One of the most heinous visual artifacts modern displays are capable of is tearing, on the desktop, there are two major potential sources of this:
- A compositor redraw during screen refresh – this leads to global artifacts such as application windows breaking up while being repositioned.
- Applications redrawing while the compositor is reading their content – the contents of a single window will be displayed in an indeterminate state.
Under X, application redraws are tricky to do without tearing because content can be updated at any chosen time with no clear feedback as to when the compositor will read it. EFL uses some clever tricks to this end (check out the state of the art X redraw timing for yourself), but it’s difficult to get right in all cases. For a lot of people this just works, or they’re not sensitive to the issue when it doesn’t.
Wayland Does Application Redraws Better
For the rest of us, Wayland has a different approach; prepare the buffer, attach it to a surface, and commit it for display. If you want the compositor to help with timing, you can request a frame callback before committing the surface; the compositor will display the frame on the next vertical retrace and will send a callback event at some point in the future. This callback informs the program that if it submits a buffer now, it has a reasonable chance to hit the upcoming vertical retrace.
Pro-tip: You can request a frame callback without submitting a buffer as well, and the compositor will still send a callback (which may be immediate) when it thinks you should commit a buffer for display.
The client shouldn’t expect the frame callback to be generated when the client is obscured or otherwise invisible. That is, the frame callback only tells you to draw when it’s useful for you to draw. This means the frame callback is not useful as a general purpose timing mechanism, it’s only for display.
Once the buffer is committed to the compositor, the compositor owns it. The Wayland compositor will send the buffer back when it’s done with it via a release event; until this point you’re simply not allowed to draw into it again. The result is undefined, and can cause your program to terminate as punishment for being poorly written.
Because of this commit/release paradigm, it’s very difficult to cause tearing artifacts under Wayland (it requires out of spec behavior that can lead to application termination).
Some people (notably gamers) will complain that synchronizing display with monitor refresh like this introduces input lag, and while I’m not going to wander into that firefight, I’d be remiss if I didn’t mention there’s no obligation to use frame callbacks for timing. If your goal is to render your frames as temporally proximal as possible to the screen retrace, then standard triple buffering is easily accomplished without using frame callbacks.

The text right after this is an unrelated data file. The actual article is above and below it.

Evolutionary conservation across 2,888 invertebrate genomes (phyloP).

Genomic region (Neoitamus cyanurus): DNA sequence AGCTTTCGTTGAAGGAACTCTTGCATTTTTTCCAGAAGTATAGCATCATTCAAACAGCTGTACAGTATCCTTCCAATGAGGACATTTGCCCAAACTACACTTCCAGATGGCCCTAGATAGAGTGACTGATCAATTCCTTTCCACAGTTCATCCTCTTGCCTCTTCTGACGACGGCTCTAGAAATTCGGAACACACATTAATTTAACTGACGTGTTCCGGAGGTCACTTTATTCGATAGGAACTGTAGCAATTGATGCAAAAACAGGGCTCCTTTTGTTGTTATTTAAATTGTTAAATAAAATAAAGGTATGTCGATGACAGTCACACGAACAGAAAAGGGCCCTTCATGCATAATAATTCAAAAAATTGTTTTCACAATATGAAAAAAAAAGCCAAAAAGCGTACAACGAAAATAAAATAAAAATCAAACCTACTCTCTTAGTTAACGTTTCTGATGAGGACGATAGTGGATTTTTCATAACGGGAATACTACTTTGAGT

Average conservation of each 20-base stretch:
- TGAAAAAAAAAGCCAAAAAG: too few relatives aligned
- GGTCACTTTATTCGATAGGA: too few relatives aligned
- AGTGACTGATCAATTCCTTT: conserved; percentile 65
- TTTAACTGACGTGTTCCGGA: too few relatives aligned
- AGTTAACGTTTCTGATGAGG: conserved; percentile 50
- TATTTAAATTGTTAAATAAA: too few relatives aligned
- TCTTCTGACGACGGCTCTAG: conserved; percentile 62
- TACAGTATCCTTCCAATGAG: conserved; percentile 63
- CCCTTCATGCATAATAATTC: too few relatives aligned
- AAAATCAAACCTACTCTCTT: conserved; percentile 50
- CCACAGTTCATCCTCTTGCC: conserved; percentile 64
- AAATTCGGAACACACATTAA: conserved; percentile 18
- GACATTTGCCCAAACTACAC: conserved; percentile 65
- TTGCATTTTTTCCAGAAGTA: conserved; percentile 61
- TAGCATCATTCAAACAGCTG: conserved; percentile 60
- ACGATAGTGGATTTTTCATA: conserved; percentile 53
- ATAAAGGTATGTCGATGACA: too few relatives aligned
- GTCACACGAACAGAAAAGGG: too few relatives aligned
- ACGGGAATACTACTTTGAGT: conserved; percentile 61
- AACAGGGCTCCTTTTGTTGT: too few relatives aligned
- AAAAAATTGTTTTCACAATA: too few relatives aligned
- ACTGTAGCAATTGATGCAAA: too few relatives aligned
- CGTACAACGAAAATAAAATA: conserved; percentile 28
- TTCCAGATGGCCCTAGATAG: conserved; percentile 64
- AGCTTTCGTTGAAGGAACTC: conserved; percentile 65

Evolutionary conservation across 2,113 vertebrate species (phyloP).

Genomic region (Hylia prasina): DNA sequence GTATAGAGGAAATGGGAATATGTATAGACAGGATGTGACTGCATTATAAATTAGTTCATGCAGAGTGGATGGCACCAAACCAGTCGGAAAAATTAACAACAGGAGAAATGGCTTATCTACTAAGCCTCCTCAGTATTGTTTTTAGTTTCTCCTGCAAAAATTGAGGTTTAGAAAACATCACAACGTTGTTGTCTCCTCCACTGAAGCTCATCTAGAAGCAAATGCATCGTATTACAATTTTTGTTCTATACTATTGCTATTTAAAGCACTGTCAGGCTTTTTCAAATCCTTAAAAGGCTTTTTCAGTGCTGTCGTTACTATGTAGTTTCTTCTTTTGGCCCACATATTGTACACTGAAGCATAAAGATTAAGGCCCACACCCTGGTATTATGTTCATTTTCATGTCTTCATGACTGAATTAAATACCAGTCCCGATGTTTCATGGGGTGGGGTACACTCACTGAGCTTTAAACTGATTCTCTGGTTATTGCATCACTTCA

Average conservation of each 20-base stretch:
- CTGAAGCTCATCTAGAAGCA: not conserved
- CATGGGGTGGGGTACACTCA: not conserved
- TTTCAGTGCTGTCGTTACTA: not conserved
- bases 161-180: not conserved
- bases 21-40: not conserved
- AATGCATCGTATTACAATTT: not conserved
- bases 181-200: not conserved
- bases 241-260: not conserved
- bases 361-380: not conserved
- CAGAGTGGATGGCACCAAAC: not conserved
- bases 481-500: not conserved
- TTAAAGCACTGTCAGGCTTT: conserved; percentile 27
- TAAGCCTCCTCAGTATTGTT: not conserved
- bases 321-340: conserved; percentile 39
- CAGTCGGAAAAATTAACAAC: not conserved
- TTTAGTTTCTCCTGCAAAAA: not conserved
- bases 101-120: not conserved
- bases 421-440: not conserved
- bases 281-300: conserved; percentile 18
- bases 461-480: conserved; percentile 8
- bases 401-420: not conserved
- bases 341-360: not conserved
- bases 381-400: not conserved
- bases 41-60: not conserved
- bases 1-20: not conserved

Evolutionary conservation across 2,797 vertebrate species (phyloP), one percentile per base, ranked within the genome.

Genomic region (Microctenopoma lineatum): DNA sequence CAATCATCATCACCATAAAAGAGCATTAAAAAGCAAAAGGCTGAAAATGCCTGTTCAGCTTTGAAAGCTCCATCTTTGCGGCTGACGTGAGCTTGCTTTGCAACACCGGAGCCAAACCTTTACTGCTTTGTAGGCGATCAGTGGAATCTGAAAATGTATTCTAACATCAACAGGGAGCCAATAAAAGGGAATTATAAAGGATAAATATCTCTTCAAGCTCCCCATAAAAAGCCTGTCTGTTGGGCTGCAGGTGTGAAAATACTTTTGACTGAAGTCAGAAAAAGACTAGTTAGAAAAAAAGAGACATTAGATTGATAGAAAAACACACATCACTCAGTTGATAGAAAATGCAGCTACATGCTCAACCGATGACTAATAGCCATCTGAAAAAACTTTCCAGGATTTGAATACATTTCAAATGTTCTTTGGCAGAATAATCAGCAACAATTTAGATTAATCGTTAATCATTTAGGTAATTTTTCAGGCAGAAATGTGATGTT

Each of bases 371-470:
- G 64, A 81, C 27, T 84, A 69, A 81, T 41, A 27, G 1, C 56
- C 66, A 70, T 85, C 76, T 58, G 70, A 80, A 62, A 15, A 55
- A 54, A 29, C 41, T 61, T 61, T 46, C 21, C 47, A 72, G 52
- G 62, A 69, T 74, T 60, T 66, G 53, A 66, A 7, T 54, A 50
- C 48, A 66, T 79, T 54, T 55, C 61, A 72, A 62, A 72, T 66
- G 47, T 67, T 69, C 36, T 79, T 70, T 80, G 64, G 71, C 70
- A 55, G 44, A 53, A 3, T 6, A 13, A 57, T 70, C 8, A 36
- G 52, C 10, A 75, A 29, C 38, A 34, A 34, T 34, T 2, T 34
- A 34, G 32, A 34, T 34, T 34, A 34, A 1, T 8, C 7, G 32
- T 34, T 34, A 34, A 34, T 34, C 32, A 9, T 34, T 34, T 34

The client can render and commit frames as quickly as the CPU/GPU allows, and the compositor will release many of them undisplayed as soon as they’re replaced with a newer frame. Only the most recently-submitted frame at the time the compositor redraws the screen will be used. When an application doesn’t need twitchy response times though, using frame callbacks results in smooth animation with no wasted rendering.
Bringing This Improvement to EFL
New for the upcoming EFL 1.21 release (TBA soon, we promise) EFL applications now (finally!) drive animations directly from these frame callbacks. This has been a long time coming as it required major changes to our core timing code. Previously, we used a separate timer source that ran continuously in a thread, sending frame times through a pipe to the main thread. These “ticks” were then gated by a clever hack that prevented a redraw from occurring between buffer submission time and frame callback time. Prior to this, we simply triple buffered and threw away a few frames.
The most obvious immediate benefit of doing this properly has been that when the compositor blanks the screen, many clients stop consuming CPU cycles entirely. This is a departure from our previous timing implementation which burned many CPU cycles sending timestamps nothing cared about. It’s also a radical change from the behavior under X where animations continue despite the black screen, while X, enlightenment, and the client all continue to work needlessly.
So, here we have yet another case where Wayland does less than X.